Lit Group selection this week was "The Strange Case of Dr. Jekyll and Mr. Hyde" by Robert Louis Stevenson. Given that the protagonist is also the antagonist, it seemed fitting to bake a cookie that embodied close to the same quality. Of course, Jekyll and Hyde are not complete opposites, although many do consider them to be - the good v. the bad, to use a cliche. Hyde is a part of Jekyll, but not an equal part. Therefore, my cookie being half black and half white does not serve the book accurately, but the teens certainly enjoyed them.

These are not small cookies - they each use a 1/3 c of batter, and I made 26. Except for the one I managed to hide in the oven for David, there remained only a lonely half-eaten piece by the time Lit Group was over.

Out of  Moskowitz's and Romero's "Vegan Cookies Invade Your Cookie Jar " cookbook, another success! These are citrus cookies with chocolate on one side and glaze on the other. And, in case you've missed past cookie posts - no  eggs or egg-replacers are needed. Occasionally some recipes use flax seed as a replacer, but no commercial egg-replacers are used by the authors.

Cost Breakdown:
powdered sugar: $2
chocolate: $2
nut milk: $.50
citrus juice, zest; $1
oil, sugar: $2
flour, arrowroot, baking powder and soda: $1.50
Total to bake 16 large cookies:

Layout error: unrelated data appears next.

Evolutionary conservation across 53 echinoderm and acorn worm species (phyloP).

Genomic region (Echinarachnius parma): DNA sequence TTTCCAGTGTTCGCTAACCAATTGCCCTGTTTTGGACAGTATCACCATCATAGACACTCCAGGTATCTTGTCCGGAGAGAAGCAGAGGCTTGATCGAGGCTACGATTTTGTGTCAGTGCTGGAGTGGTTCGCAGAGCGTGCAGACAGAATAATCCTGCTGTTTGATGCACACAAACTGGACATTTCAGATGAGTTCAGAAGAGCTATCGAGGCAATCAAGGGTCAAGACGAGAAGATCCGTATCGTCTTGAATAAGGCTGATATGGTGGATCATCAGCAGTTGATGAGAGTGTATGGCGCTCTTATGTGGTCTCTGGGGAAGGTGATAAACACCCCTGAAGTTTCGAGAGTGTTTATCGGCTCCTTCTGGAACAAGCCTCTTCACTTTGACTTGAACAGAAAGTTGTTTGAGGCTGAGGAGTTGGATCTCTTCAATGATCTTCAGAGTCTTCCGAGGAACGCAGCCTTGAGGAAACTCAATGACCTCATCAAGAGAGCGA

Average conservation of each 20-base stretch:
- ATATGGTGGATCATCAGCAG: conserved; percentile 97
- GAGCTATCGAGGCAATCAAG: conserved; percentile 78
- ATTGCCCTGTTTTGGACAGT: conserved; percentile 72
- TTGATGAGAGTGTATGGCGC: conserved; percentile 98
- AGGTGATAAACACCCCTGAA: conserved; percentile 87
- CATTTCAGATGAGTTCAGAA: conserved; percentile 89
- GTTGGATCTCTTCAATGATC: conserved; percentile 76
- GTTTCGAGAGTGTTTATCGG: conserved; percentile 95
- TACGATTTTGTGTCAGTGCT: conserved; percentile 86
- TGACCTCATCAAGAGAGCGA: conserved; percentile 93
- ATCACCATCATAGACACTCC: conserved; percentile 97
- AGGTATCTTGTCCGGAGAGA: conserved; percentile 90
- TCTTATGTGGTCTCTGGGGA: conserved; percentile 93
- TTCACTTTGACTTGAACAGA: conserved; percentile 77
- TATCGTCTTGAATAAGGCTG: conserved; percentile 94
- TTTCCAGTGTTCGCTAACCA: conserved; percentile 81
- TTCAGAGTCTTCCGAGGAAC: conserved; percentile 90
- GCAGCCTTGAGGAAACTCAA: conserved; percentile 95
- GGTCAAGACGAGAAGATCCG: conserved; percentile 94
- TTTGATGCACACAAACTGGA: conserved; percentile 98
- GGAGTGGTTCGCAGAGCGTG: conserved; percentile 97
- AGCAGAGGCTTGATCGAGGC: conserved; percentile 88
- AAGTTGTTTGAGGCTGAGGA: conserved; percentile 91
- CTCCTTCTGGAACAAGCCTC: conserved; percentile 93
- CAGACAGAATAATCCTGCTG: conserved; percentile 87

Oct 28, 2010

chicken fried seitan

Happy Birthday, David! 

His Birthday has finally come! He certainly has been taking advantage of this week - but, that's okay. 

For his birthday meal, he requested Country Fried Steak...or is that Chicken Fried?

Well, no real difference between the two, except that Country Fried can be served with brown gravy (with onions) and can be simmered in the gravy before serving. Which means I made Chicken Fried Seitan.

Yes, this is a repeat , but I have made a few variations and they should be noted! This is, after all, a learning process.

First off, the seitan is just vital wheat gluten, nothing extra added. Mix 1 c gluten with 7/8 c water (1 cup of water with 2 T of water removed). Cook it in any seitan simmering liquid.

Then cut the seitan thin - about 1/4 inch thin. This makes the final product even crunchier without drying it out. We aren't going for shoe pleather.

Third,  the coating liquid could be cashew cream, making this dish soy free. In the original recipe I used yogurt to replace the buttermilk, which still works, but try to make sure it is the thickness of buttermilk by thinning it out with a nondairy milk.